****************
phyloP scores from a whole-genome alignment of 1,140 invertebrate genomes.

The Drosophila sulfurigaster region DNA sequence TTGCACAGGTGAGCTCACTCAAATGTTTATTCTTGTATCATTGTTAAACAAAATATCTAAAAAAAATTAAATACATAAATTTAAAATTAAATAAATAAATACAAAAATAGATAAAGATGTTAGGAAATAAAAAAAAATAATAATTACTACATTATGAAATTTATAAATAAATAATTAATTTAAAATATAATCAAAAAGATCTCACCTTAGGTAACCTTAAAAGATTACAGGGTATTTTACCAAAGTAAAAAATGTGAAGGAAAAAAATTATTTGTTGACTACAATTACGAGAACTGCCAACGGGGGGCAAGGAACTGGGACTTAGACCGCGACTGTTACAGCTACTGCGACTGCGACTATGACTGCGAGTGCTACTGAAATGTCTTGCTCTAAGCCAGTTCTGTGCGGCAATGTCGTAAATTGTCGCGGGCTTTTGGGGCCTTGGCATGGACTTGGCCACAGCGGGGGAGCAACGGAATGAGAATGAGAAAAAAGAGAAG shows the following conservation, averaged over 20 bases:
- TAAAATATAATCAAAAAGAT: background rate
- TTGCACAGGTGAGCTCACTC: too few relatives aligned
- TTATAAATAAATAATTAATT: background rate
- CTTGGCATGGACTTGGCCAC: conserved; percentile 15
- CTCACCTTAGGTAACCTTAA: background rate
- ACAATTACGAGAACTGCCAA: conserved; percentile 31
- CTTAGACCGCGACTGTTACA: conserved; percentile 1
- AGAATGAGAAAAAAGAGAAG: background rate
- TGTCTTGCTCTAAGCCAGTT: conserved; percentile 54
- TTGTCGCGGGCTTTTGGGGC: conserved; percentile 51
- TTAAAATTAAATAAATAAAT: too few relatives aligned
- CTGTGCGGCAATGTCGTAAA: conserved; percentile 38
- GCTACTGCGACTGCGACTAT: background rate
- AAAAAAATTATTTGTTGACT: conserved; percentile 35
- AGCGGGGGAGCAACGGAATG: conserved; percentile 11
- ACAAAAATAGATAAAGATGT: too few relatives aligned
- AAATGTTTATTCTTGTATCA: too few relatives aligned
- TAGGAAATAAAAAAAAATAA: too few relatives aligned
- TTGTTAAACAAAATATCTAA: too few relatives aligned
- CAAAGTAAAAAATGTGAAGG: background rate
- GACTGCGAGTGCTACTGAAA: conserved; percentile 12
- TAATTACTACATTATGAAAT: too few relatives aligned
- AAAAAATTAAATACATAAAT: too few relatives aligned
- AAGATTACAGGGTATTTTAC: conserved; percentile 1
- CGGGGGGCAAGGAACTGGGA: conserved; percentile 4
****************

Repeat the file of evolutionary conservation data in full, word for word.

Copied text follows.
phyloP scores from a whole-genome alignment of 1,140 invertebrate genomes.

The Drosophila sulfurigaster region DNA sequence TTGCACAGGTGAGCTCACTCAAATGTTTATTCTTGTATCATTGTTAAACAAAATATCTAAAAAAAATTAAATACATAAATTTAAAATTAAATAAATAAATACAAAAATAGATAAAGATGTTAGGAAATAAAAAAAAATAATAATTACTACATTATGAAATTTATAAATAAATAATTAATTTAAAATATAATCAAAAAGATCTCACCTTAGGTAACCTTAAAAGATTACAGGGTATTTTACCAAAGTAAAAAATGTGAAGGAAAAAAATTATTTGTTGACTACAATTACGAGAACTGCCAACGGGGGGCAAGGAACTGGGACTTAGACCGCGACTGTTACAGCTACTGCGACTGCGACTATGACTGCGAGTGCTACTGAAATGTCTTGCTCTAAGCCAGTTCTGTGCGGCAATGTCGTAAATTGTCGCGGGCTTTTGGGGCCTTGGCATGGACTTGGCCACAGCGGGGGAGCAACGGAATGAGAATGAGAAAAAAGAGAAG shows the following conservation, averaged over 20 bases:
- TAAAATATAATCAAAAAGAT: background rate
- TTGCACAGGTGAGCTCACTC: too few relatives aligned
- TTATAAATAAATAATTAATT: background rate
- CTTGGCATGGACTTGGCCAC: conserved; percentile 15
- CTCACCTTAGGTAACCTTAA: background rate
- ACAATTACGAGAACTGCCAA: conserved; percentile 31
- CTTAGACCGCGACTGTTACA: conserved; percentile 1
- AGAATGAGAAAAAAGAGAAG: background rate
- TGTCTTGCTCTAAGCCAGTT: conserved; percentile 54
- TTGTCGCGGGCTTTTGGGGC: conserved; percentile 51
- TTAAAATTAAATAAATAAAT: too few relatives aligned
- CTGTGCGGCAATGTCGTAAA: conserved; percentile 38
- GCTACTGCGACTGCGACTAT: background rate
- AAAAAAATTATTTGTTGACT: conserved; percentile 35
- AGCGGGGGAGCAACGGAATG: conserved; percentile 11
- ACAAAAATAGATAAAGATGT: too few relatives aligned
- AAATGTTTATTCTTGTATCA: too few relatives aligned
- TAGGAAATAAAAAAAAATAA: too few relatives aligned
- TTGTTAAACAAAATATCTAA: too few relatives aligned
- CAAAGTAAAAAATGTGAAGG: background rate
- GACTGCGAGTGCTACTGAAA: conserved; percentile 12
- TAATTACTACATTATGAAAT: too few relatives aligned
- AAAAAATTAAATACATAAAT: too few relatives aligned
- AAGATTACAGGGTATTTTAC: conserved; percentile 1
- CGGGGGGCAAGGAACTGGGA: conserved; percentile 4